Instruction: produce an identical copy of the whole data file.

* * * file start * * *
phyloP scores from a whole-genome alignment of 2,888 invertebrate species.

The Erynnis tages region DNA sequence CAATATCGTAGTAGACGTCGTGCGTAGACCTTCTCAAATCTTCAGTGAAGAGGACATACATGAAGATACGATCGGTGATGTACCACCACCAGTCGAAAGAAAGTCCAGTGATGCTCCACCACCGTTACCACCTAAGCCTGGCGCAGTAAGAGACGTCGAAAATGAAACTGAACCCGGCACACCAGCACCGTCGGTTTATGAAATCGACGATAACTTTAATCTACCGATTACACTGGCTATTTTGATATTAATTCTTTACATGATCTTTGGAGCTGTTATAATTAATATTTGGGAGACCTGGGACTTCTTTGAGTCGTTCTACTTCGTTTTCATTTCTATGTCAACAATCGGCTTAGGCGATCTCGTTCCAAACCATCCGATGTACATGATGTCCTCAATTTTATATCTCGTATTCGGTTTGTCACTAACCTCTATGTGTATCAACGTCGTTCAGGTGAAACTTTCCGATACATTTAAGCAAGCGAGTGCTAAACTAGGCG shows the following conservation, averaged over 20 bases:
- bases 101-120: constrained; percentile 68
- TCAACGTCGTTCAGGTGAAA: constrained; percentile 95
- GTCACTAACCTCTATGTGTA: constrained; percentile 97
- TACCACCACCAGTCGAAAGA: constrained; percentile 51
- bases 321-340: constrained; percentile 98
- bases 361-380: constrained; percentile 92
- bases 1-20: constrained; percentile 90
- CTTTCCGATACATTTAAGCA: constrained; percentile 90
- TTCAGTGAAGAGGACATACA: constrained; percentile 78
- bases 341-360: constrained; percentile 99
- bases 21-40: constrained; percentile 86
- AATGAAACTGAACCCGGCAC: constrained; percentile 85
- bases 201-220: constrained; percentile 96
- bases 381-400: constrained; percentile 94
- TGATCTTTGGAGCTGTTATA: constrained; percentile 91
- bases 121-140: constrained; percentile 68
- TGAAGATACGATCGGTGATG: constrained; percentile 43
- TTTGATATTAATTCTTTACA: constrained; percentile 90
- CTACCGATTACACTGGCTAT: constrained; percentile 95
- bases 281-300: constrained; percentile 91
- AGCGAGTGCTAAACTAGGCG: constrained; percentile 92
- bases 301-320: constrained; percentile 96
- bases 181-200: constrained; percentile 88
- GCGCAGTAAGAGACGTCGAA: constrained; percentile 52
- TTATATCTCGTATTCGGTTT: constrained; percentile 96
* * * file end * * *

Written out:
phyloP scores from a whole-genome alignment of 2,888 invertebrate species.

The Erynnis tages region DNA sequence CAATATCGTAGTAGACGTCGTGCGTAGACCTTCTCAAATCTTCAGTGAAGAGGACATACATGAAGATACGATCGGTGATGTACCACCACCAGTCGAAAGAAAGTCCAGTGATGCTCCACCACCGTTACCACCTAAGCCTGGCGCAGTAAGAGACGTCGAAAATGAAACTGAACCCGGCACACCAGCACCGTCGGTTTATGAAATCGACGATAACTTTAATCTACCGATTACACTGGCTATTTTGATATTAATTCTTTACATGATCTTTGGAGCTGTTATAATTAATATTTGGGAGACCTGGGACTTCTTTGAGTCGTTCTACTTCGTTTTCATTTCTATGTCAACAATCGGCTTAGGCGATCTCGTTCCAAACCATCCGATGTACATGATGTCCTCAATTTTATATCTCGTATTCGGTTTGTCACTAACCTCTATGTGTATCAACGTCGTTCAGGTGAAACTTTCCGATACATTTAAGCAAGCGAGTGCTAAACTAGGCG shows the following conservation, averaged over 20 bases:
- bases 101-120: constrained; percentile 68
- TCAACGTCGTTCAGGTGAAA: constrained; percentile 95
- GTCACTAACCTCTATGTGTA: constrained; percentile 97
- TACCACCACCAGTCGAAAGA: constrained; percentile 51
- bases 321-340: constrained; percentile 98
- bases 361-380: constrained; percentile 92
- bases 1-20: constrained; percentile 90
- CTTTCCGATACATTTAAGCA: constrained; percentile 90
- TTCAGTGAAGAGGACATACA: constrained; percentile 78
- bases 341-360: constrained; percentile 99
- bases 21-40: constrained; percentile 86
- AATGAAACTGAACCCGGCAC: constrained; percentile 85
- bases 201-220: constrained; percentile 96
- bases 381-400: constrained; percentile 94
- TGATCTTTGGAGCTGTTATA: constrained; percentile 91
- bases 121-140: constrained; percentile 68
- TGAAGATACGATCGGTGATG: constrained; percentile 43
- TTTGATATTAATTCTTTACA: constrained; percentile 90
- CTACCGATTACACTGGCTAT: constrained; percentile 95
- bases 281-300: constrained; percentile 91
- AGCGAGTGCTAAACTAGGCG: constrained; percentile 92
- bases 301-320: constrained; percentile 96
- bases 181-200: constrained; percentile 88
- GCGCAGTAAGAGACGTCGAA: constrained; percentile 52
- TTATATCTCGTATTCGGTTT: constrained; percentile 96